RSPCA Working Hard to Save Animals From Australia Bushfires

RSPCA Working Hard to Save Animals From Australia Bushfires

Parts of Australia are finally getting some much-needed rain to help crews extinguish a number of wildfires that have charred millions of acres and killed more than two dozen people — plus more than a billion animals.

Officials have said at least 28 people have died since the fires began last September, and rescue crews are trying to mitigate the toll for both humans and wildlife. The Royal Society for the Prevention of Cruelty to Animals (RSPCA), for example, has stationed a rescue operation on Kangaroo Island, a 1,700-square mile island off the South Australia coast. Kangaroo Island is also home to threatened bird and penguin species.

The Primary Industries and Regions SA, a government agency, is also helping by supporting recovery activities and helping make animal assessments. PIRSA has aided the Australian Defense Force to transport hay to local farmers.

“Animal health staff will continue working with local veterinary clinics to provide immediate assessment and advice to producers and animal owners,” said State Controller for Agriculture and Animal Services Professor Mehdi Doroudi. “This includes the inspection and assessment of injured livestock and their welfare, treatment of surviving animals, and humane destruction to relieve suffering.”

The RSPCA said it first began deploying staff to the island last month after the wildfires — or bushfires, as they’re called in Australia — really began harming wildlife and their habitats.

“For animals that have survived these bushfires, many will require extensive veterinary care for months and provisions are also needed to help animals survive the massive loss of habitat and food sources,” RSPCA South Australia Chief Inspector Andrea Lewis said. “These tragedies have touched hearts both nationally and internationally.”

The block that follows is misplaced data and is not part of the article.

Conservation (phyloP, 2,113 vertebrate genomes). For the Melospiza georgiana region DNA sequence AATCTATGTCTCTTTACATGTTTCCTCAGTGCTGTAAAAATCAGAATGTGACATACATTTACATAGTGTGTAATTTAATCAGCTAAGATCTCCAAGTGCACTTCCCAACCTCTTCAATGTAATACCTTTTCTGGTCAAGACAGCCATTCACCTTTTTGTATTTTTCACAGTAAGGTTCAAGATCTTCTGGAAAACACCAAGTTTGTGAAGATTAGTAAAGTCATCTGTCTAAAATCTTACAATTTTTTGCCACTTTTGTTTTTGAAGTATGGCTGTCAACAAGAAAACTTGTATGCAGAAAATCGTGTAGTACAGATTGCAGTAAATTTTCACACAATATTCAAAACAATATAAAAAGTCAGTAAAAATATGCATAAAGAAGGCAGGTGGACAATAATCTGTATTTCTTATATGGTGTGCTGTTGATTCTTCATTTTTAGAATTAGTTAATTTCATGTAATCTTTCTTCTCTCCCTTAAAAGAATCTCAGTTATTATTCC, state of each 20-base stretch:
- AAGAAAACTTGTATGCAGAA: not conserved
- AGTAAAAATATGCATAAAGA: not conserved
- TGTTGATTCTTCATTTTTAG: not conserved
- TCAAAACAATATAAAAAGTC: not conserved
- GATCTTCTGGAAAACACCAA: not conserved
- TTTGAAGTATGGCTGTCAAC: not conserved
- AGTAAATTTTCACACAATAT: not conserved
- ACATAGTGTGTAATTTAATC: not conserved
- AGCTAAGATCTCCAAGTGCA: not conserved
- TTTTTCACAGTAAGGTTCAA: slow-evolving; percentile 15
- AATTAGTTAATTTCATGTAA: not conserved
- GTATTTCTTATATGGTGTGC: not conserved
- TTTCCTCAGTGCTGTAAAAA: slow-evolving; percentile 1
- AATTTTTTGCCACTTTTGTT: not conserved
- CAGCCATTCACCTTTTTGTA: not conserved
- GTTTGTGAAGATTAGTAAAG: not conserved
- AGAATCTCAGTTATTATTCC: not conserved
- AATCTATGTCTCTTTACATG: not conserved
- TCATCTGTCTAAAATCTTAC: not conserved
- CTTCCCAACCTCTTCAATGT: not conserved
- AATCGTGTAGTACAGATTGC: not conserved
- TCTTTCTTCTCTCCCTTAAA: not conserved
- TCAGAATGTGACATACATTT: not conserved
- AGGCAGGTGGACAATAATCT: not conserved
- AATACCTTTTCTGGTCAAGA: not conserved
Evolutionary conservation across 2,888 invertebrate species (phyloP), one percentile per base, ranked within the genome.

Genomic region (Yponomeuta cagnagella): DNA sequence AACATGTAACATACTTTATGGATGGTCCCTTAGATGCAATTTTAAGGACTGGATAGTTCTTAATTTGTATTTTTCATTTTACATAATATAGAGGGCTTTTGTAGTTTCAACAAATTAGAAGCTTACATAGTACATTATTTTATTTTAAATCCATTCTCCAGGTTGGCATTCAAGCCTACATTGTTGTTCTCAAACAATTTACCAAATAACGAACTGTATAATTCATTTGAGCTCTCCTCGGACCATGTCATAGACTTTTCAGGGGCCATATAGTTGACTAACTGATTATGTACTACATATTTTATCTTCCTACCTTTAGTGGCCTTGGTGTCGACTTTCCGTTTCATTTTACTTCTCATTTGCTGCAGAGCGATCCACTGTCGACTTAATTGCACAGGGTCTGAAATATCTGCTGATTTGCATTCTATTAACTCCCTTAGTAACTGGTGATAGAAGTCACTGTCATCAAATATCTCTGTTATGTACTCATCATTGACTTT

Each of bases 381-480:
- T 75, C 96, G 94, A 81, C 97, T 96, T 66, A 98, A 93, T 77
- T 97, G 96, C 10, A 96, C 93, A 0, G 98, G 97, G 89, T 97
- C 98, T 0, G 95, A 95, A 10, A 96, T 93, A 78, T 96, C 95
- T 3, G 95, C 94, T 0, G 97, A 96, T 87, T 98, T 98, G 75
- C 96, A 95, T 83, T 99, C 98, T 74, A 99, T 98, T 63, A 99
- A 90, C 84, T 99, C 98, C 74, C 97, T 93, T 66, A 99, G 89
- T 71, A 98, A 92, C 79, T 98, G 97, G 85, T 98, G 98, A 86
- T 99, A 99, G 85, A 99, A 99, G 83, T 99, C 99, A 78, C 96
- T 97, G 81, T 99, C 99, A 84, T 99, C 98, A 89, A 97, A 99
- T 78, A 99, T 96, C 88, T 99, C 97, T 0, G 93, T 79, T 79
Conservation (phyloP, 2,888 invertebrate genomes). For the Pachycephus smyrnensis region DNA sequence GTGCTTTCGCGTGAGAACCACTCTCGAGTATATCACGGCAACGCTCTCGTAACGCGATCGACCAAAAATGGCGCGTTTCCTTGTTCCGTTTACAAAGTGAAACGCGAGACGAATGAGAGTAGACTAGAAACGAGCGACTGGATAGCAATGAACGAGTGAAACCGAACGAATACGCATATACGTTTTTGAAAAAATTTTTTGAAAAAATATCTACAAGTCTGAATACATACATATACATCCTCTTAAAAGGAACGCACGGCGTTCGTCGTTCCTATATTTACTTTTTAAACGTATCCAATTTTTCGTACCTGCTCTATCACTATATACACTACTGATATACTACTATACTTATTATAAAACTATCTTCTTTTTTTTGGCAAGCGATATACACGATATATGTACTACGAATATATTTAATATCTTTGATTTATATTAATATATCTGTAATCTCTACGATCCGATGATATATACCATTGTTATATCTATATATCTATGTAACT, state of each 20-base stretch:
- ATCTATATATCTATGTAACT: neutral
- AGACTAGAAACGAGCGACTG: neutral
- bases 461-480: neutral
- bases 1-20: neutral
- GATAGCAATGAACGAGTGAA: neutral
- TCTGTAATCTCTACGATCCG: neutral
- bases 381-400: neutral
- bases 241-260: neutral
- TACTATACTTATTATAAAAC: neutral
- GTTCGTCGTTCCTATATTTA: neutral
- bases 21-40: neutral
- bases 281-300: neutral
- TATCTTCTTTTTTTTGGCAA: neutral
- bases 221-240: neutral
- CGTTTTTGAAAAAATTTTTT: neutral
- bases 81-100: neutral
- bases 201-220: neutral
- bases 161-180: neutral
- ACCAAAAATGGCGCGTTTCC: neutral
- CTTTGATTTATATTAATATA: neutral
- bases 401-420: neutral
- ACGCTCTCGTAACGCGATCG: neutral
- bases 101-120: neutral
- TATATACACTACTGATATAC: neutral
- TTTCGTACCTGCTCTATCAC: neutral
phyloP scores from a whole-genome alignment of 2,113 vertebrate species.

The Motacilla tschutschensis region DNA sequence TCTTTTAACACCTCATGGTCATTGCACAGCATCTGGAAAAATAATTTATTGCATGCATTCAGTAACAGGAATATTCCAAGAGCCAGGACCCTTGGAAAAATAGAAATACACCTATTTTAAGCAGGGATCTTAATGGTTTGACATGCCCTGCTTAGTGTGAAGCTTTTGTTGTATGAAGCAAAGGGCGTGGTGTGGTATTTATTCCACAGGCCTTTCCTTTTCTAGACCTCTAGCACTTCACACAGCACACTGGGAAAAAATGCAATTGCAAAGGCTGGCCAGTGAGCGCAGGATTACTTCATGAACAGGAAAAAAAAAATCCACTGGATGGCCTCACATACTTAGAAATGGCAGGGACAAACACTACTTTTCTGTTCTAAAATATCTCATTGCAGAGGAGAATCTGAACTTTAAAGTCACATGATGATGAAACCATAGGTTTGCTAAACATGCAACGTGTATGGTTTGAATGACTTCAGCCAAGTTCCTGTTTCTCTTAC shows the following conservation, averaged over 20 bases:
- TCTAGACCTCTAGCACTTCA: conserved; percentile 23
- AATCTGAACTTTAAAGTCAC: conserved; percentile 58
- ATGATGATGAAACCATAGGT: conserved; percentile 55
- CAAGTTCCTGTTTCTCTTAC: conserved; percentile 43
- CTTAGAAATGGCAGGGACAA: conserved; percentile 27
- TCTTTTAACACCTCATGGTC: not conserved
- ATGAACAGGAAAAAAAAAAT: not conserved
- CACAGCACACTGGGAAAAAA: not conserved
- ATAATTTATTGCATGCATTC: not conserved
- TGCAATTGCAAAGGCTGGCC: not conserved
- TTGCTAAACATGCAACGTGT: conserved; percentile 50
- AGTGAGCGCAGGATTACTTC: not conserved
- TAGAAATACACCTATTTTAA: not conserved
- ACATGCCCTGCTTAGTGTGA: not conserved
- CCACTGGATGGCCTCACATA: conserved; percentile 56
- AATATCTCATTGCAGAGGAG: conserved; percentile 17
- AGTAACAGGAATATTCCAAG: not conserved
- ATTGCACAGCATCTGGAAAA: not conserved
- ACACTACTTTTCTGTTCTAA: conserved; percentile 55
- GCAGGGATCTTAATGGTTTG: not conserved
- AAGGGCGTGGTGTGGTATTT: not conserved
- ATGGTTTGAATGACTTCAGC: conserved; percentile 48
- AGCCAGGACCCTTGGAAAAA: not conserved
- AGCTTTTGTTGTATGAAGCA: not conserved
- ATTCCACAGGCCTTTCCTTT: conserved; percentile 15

Before the fires, Kangaroo Island was home to about 25,000 koalas and tens of thousands of livestock. As of last weekend, more than 32,000 of the farm animals there have died due to fire — including 32,000 sheep, 500 cattle, 65 alpacas and a few horses.

Army troops have been aiding the RSPCA, it said, which included providing a vehicle to transport four injured koalas to the Kangaroo Island Wildlife Park. The park, which survived a major fire threat last week, has become the main triage center.

The RSPCA team has used a burned-out wildlife sanctuary on the island as a makeshift triage center and a shed as an animal treatment center.

“We set up a table, a drop and everything we needed to triage and sedate animals and take a look at their wounds,” said RSPCA South Australia veterinarian Dr. Gale Kothari. “A lot of them had burns to all four feet, so we provided pain relief and bandaged them.”

In the absence of proper veterinary clinic equipment, Kothari said, crews have been forced to improvise and make use of whatever items are available on Kangaroo Island.

“Every koala that gets an anesthetic is given sub-cutaneous fluids from a drip and in absence of a drip pump or a drip stand we used a ladder and managed to get a rope over one of the beams on the roof of the shed. We used that to tie our drip bag to, which worked really well.”

RSPCA worker Stuart Timmins and his brother Craig, a volunteer, are visiting fire-scarred areas on the island with a van of pet care supplies.

“We’re like a travelling pet supplies shop,” Stuart Timmins said. “Except everything we have on board is free for those pet owners who’ve been affected by these bushfires.”

Lewis said the animal rescue team will remain on the island for as long as necessary to help.

“The valuable habitat that has been destroyed is beyond comprehension,” she said. “It will be a long road to recovery for the community on Kangaroo Island, and like many groups RSPCA SA is keen to do all it can for those who have been affected.”

The government has begun aerial food drops to save endangered wallabies in New South Wales, where more than 12 million acres have been decimated by fire so far.

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